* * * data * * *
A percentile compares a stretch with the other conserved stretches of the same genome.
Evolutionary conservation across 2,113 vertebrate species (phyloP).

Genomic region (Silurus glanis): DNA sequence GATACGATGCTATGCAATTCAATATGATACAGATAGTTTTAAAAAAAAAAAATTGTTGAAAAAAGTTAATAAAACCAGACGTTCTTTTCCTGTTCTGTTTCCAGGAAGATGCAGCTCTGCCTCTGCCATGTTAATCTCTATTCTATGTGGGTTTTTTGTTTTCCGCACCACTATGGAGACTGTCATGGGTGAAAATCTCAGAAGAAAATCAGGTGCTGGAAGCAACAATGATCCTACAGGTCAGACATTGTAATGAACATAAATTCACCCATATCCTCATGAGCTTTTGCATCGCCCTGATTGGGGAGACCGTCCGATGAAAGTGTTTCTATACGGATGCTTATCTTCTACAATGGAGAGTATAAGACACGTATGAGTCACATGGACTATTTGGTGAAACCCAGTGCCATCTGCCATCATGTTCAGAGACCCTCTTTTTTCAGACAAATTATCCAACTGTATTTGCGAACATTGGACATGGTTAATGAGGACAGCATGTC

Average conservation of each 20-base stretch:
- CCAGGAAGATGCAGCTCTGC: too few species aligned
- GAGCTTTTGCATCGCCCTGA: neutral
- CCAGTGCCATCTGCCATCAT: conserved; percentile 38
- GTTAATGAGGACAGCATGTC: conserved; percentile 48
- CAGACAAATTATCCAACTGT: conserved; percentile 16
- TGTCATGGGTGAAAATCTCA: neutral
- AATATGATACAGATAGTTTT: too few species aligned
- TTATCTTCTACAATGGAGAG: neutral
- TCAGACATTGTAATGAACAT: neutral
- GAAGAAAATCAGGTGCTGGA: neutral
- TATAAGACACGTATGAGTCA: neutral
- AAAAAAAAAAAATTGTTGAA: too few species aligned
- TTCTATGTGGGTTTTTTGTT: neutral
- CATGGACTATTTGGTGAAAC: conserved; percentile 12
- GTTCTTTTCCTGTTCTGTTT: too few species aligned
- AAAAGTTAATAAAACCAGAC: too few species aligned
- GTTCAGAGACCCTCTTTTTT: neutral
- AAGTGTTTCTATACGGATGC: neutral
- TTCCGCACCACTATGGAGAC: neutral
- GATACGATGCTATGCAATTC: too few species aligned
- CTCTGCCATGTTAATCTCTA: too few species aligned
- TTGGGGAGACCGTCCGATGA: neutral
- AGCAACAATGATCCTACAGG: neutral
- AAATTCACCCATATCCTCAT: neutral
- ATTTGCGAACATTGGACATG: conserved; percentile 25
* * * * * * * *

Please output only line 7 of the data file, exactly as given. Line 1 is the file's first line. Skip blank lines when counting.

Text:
- CCAGTGCCATCTGCCATCAT: conserved; percentile 38